Earth Science Week Classroom Activities

Look Up!

Activity Source:

Adapted with permission by The Weather Channel.

To learn to read, write, and appreciate language and communication, it’s helpful to find subject matter that’s appealing, inspiring, and personal. The sky is a never-ending source of material that is available everyday to everyone.

Get ready to set a course for sky exploration! The following activity is designed to help you learn to listen, read, and communicate in both written and oral formats about the sky.


  • Pencils, crayons, or markers
  • Notebook with lined paper
  • Computer with Internet access


  1. Turn your notebook into a personal “Sky Journal.” This notebook will hold your personal observations and thoughts about sky happenings and the feelings these events evoke.
  2. Create an appropriate cover for your journals — with your own drawing and writing. Consider sky collages or computer-generated titles and graphics.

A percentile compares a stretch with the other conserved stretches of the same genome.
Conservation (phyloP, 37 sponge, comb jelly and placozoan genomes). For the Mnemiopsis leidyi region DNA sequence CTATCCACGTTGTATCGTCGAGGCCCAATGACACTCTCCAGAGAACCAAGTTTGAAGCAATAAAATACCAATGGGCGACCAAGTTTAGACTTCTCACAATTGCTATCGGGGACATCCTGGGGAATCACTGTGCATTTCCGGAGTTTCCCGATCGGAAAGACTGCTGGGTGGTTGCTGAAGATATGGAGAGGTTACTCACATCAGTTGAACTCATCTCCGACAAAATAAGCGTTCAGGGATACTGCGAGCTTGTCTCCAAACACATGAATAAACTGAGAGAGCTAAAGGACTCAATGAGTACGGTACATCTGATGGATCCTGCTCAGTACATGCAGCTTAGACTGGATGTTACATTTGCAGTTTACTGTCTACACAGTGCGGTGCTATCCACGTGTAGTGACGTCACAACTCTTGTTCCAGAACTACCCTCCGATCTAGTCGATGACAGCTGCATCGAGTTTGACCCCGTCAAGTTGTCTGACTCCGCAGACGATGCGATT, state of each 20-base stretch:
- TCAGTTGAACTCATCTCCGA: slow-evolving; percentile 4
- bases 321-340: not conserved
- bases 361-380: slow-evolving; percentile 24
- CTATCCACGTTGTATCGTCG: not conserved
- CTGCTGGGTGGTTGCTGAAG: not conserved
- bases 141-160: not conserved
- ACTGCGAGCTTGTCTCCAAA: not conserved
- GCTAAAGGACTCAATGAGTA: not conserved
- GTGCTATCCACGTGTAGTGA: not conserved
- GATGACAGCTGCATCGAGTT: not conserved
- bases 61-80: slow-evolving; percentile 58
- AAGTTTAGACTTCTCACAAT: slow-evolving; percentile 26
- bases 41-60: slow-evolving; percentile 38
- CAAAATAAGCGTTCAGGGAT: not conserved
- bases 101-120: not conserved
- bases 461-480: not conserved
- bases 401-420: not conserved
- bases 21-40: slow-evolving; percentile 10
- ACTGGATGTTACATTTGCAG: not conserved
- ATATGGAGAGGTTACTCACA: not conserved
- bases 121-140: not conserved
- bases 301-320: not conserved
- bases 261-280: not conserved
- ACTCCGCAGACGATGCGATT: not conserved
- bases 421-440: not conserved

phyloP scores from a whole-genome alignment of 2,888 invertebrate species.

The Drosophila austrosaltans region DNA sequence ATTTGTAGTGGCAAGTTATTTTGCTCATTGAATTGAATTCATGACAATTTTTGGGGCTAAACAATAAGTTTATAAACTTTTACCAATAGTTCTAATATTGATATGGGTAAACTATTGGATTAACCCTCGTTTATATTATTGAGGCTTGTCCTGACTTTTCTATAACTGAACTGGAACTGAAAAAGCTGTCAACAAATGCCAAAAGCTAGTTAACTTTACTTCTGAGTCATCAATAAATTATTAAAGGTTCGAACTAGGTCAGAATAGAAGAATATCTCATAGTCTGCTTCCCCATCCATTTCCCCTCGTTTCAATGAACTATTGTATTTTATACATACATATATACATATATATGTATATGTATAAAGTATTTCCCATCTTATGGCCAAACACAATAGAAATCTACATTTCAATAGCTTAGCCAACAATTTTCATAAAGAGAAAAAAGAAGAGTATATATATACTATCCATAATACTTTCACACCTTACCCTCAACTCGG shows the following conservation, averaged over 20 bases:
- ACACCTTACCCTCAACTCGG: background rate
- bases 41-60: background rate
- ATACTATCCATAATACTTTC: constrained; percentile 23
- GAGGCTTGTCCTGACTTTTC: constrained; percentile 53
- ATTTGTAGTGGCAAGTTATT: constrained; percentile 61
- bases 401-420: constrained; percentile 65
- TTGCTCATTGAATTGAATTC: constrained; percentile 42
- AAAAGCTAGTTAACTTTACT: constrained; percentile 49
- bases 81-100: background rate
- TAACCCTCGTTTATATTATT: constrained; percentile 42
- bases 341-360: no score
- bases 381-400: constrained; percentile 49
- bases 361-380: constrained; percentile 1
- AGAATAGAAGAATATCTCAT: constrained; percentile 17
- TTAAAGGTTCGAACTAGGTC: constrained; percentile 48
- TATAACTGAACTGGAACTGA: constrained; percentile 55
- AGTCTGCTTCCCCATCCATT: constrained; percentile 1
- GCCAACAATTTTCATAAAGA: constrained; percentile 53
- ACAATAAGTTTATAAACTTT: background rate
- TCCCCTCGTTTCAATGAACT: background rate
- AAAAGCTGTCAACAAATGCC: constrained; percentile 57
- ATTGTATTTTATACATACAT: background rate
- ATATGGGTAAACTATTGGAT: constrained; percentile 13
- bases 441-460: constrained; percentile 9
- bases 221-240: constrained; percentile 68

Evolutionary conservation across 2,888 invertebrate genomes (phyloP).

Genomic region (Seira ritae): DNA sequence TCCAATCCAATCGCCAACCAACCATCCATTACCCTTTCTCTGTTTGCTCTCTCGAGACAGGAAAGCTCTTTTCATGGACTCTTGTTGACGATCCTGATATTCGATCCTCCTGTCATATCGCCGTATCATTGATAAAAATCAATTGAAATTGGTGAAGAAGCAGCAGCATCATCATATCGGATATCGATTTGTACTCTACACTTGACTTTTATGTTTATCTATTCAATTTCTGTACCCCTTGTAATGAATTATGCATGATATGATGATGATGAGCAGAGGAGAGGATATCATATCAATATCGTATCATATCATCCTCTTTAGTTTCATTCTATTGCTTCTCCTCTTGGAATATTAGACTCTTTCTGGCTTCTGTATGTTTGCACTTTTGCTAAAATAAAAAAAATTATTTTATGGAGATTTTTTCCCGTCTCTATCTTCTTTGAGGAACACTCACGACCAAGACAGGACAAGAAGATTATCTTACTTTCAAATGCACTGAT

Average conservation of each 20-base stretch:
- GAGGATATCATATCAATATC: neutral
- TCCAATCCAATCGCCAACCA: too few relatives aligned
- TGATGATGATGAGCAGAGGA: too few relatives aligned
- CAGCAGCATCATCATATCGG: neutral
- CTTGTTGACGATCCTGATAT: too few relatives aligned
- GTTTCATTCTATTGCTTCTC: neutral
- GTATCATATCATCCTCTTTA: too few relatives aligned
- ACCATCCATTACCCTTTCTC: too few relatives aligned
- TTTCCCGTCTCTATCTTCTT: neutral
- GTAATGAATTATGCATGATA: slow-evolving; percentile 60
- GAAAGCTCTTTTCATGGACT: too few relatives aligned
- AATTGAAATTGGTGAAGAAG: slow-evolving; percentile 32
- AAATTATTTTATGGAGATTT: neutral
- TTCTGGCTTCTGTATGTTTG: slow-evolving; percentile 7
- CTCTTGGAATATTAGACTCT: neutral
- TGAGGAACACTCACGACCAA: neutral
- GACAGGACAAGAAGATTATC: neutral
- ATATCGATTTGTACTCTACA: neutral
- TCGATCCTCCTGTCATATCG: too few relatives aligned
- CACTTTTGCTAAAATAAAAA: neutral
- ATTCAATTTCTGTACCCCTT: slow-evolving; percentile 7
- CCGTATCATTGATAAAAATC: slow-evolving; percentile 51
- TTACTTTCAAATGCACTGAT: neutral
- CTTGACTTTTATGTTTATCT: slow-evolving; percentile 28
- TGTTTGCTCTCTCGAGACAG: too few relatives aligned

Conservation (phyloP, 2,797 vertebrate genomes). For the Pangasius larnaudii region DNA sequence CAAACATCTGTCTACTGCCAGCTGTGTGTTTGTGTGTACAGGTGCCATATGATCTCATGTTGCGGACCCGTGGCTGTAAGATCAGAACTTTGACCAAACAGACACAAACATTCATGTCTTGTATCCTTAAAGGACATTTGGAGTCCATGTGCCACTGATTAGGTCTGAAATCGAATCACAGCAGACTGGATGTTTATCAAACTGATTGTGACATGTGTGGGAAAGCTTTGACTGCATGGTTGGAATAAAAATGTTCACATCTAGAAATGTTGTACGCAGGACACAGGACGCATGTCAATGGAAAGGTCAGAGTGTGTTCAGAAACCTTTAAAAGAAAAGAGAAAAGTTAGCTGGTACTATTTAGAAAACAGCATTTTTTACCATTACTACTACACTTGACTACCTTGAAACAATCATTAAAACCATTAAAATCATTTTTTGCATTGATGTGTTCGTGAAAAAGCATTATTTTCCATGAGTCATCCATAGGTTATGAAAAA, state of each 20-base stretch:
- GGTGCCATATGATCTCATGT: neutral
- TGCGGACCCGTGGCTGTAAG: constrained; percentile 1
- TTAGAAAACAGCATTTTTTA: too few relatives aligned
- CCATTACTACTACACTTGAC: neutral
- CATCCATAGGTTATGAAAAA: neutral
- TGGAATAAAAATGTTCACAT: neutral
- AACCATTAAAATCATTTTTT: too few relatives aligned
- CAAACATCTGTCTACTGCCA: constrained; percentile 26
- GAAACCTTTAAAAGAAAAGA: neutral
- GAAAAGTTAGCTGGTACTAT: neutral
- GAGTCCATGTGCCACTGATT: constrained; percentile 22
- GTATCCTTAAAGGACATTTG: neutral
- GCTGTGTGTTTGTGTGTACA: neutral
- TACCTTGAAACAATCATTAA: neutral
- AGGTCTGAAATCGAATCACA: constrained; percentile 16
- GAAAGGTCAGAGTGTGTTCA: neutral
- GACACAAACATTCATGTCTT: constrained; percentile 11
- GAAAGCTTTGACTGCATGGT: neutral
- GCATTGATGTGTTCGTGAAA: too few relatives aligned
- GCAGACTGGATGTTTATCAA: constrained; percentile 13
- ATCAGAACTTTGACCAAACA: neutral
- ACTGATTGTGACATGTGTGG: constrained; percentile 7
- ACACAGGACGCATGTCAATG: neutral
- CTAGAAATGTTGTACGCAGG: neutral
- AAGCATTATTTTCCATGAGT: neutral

3. To make the sky and your journal an important part of your daily routine, make an entry each day for a few weeks as part of your homework. Discuss with your family what you see in the sky and how you are recording your observations in words and pictures.
  4. For each notebook entry, consider: What time of day is it? Does the air feel warm or cool? Does it feel moist or dry? How does it sound and smell? Is it raining or snowing? Can you see the sun or the moon? What are the shapes and colors of the clouds? Are they high or low? Thick or thin? Moving or still?
  5. If you’re in an early-elementary grade, take a few minutes each day to share with classmates your brief “Sky Tales,” such as “I saw a rainbow in a puddle,” “I saw a sun dog,” or “I watched the sunrise.”
  6. If you’re in a later grade, take several minutes each day for a “Sky Solo.” Watch, listen, feel, and smell the sky around you. Experience how the sky makes you feel when you are alone. If you like, share your “Sky Solo” feelings with classmates.
  7. View the cloud chart online at and print a copy if necessary. Compare the types of clouds depicted in the chart with what you see in the sky. Find and share as many types of clouds as possible. Record your cloud observations in your notebook. Discuss with your classmates and teacher why clouds might be shaped particular ways.